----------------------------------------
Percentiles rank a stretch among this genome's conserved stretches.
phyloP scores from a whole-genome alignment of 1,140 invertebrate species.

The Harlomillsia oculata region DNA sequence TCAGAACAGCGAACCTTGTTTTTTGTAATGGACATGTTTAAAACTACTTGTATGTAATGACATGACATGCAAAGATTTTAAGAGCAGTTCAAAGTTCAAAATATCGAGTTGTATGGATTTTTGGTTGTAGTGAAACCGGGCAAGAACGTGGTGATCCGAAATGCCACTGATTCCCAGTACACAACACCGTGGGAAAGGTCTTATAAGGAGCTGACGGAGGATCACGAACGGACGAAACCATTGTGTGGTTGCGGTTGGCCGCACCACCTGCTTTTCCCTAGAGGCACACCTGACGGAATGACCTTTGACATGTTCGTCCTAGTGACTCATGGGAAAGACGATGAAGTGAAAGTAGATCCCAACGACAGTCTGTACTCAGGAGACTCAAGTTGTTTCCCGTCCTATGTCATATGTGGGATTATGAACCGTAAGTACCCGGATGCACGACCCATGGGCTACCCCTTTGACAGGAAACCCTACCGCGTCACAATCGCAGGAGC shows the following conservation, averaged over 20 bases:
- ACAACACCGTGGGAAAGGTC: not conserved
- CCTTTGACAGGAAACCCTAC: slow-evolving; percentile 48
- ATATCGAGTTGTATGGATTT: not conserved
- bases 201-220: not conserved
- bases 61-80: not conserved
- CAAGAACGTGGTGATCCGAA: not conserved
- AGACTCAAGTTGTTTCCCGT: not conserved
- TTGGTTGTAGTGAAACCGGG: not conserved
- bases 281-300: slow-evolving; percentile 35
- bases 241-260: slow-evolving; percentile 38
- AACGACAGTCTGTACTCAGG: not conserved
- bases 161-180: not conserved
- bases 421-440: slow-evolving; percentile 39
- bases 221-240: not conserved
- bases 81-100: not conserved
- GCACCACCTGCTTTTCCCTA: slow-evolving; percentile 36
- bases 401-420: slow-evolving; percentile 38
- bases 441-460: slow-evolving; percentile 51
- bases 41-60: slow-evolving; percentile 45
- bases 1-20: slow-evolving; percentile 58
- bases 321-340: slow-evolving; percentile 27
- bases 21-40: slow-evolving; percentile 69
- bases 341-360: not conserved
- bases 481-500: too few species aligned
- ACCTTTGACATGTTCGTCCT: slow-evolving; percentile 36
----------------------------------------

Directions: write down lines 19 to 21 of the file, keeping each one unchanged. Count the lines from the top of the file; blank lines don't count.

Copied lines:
- GCACCACCTGCTTTTCCCTA: slow-evolving; percentile 36
- bases 401-420: slow-evolving; percentile 38
- bases 441-460: slow-evolving; percentile 51